While a theater teacher might not have seemed a likely candidate for Dr. Turekian’s seminar “Global Change, Human and The Coastal Ocean,” had Homer not spun a fanciful yarn pitting Odysseus against a tumultuous sea, Aeschylus, Aristophanes and Euripides might never have picked up a pen, a chisel? Needless to say, drama and the ocean are no strangers. From the
to the apocalyptic film,
, the blue planet on which we live has inspired playwrights, film makers, poets, pioneers and scientists alike. It is my intention to explore this union of drama and the Earth’s oceans in order to engage my students at Betsy Ross Arts Magnet School on both analytical and aesthetic levels.
A Dramatic World
has been designed to build aesthetic awareness of science topics through creative dramatics such as theater games, improvisational exercises, reading plays and short stories, writing, and scene work. While each lesson in this curriculum is concerned with making interdisciplinary correlations largely between Science and theater, the subtextual content of these lessons is intended to foster a sense of appreciation and responsibility in the student for the world in which he or she lives. By making these kinds of connections, I, along with my colleagues, hope to engender critical as well as imaginative thinking within our classes. Our students have inherited a world of complex problems that will demand of them unique and innovative solutions in order to create the future (which has always been the onus of the young). They come to us from diverse backgrounds with sundry interests. It is our mission as educators, not only to build a strong foundation for knowledge by teaching them how to learn, but to help them to develop their innate talents so that they may bring their special gifts to the world. Perhaps the purpose of this unit can best be expressed by our esteemed professor, Karl K. Turekian, as he states in the prologue of his book,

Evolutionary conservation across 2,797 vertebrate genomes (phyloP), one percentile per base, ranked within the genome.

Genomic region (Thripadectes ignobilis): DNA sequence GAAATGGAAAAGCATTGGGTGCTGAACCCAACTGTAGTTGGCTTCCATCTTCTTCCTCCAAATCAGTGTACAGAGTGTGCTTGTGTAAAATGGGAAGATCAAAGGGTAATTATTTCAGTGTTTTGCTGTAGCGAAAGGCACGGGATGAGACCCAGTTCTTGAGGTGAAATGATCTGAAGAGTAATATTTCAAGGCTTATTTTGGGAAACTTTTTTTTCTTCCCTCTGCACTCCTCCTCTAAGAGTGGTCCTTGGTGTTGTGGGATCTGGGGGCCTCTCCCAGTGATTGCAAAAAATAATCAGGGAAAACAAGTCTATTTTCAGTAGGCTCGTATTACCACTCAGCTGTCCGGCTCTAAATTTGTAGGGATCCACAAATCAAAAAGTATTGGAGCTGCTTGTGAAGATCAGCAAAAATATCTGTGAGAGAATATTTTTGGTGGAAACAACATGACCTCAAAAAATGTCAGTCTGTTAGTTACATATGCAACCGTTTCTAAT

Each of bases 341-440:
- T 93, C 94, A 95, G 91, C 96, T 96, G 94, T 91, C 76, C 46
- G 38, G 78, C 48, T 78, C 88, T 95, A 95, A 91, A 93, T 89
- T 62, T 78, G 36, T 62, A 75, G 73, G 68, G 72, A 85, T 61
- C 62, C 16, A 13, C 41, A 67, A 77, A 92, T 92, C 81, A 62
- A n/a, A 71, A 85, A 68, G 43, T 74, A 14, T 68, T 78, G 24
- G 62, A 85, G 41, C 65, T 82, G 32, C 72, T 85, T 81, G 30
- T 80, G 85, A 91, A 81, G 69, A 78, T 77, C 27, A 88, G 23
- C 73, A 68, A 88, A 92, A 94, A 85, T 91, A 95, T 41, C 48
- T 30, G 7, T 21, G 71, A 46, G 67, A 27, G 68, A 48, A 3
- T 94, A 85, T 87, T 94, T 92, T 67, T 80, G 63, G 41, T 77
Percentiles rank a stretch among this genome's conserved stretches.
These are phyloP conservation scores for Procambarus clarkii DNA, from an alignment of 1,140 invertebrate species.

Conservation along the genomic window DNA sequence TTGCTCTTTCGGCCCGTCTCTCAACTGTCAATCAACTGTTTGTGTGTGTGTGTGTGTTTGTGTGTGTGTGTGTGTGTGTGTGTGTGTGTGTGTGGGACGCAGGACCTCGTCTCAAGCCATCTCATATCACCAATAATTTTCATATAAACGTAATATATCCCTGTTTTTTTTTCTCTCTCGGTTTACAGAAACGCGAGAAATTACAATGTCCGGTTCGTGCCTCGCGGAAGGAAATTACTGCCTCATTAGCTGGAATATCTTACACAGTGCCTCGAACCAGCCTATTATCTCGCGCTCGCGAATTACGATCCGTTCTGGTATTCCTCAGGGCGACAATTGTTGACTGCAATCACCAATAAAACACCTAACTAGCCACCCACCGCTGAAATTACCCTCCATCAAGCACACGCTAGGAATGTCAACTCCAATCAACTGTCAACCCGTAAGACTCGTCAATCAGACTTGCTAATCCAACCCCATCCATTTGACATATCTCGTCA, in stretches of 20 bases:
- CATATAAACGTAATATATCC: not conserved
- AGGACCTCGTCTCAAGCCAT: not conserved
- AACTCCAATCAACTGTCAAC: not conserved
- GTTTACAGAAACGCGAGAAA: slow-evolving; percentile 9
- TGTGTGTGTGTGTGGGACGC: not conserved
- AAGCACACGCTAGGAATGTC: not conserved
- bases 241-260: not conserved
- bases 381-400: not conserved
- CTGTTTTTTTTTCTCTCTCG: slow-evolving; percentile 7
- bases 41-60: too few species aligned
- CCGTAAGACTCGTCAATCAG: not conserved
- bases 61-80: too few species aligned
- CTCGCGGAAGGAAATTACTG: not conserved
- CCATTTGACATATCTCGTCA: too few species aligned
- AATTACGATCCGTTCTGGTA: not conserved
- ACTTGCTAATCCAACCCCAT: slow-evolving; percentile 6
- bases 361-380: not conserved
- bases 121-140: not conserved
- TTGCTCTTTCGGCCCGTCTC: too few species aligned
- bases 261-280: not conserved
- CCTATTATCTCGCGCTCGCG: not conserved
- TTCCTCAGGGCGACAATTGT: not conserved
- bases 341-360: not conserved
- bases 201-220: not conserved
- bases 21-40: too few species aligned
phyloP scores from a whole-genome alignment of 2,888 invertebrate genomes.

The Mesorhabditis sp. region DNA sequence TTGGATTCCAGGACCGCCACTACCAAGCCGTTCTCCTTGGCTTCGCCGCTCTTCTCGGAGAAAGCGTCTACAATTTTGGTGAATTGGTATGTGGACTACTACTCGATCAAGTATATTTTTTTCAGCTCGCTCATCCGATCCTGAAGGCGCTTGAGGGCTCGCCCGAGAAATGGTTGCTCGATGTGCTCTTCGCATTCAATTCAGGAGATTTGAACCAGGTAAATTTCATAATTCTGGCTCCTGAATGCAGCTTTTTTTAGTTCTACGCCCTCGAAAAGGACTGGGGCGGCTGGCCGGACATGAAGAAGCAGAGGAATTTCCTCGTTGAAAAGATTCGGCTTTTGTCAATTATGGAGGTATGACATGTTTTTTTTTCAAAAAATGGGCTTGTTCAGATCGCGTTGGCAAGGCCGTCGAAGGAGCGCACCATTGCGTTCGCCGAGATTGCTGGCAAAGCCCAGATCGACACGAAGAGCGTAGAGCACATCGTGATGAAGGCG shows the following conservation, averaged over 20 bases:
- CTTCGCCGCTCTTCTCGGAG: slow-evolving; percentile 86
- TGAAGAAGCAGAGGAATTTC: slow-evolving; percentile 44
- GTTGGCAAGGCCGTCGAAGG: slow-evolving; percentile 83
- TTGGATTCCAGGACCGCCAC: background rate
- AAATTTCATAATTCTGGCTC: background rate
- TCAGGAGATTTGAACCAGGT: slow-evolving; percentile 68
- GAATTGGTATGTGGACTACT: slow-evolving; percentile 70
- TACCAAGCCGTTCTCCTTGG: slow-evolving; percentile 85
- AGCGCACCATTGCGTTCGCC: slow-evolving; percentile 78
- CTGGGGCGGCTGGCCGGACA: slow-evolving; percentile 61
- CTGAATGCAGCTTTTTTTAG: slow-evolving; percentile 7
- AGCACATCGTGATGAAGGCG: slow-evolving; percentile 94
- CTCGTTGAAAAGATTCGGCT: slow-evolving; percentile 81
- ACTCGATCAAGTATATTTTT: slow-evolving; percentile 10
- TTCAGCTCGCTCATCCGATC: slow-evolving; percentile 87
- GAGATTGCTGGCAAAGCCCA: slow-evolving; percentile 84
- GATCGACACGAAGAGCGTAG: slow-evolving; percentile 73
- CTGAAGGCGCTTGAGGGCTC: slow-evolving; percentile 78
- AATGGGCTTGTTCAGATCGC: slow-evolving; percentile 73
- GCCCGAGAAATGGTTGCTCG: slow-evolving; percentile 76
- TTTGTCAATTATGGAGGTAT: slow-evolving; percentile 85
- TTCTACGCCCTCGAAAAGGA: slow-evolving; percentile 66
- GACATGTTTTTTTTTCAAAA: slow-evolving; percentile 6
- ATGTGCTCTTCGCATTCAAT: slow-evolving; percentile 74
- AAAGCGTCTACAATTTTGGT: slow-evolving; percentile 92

Global Environmental Change
“We depend on the chroniclers, the storytellers, and the poets to give us a sense of place and purpose. We depend on the chroniclers of the physical environment to describe the anatomy, physiology, and pathologies of our planet. Indeed, our perceptions of the place of humans on Earth is strongly conditioned by our views of the history of Earth, whether we are immediately aware of it or not. Our goal is to consider how this grand view of Earth can affect our thinking about the politics and sociology of global change. We must consider what we can reasonably do to influence or ameliorate global environmental change for the benefit of humans as dwellers and caretakers of Earth, and how we can live with what we cannot change.
With this in mind, the goal of the unit is to empower students in their mission of becoming Earth’s future caretakers. Therefore, the culminating activity of an eighth grade town meeting addressing the ecological viability of Long Island Sound is the final objective shared by Lisa Alter (Science), Mary-Alice Howley (Reading), Linda MacNaughton (Study Skills) and myself. (See “An Eighth Grade Town Meeting on Long Island Sound,” the introduction to all four units.)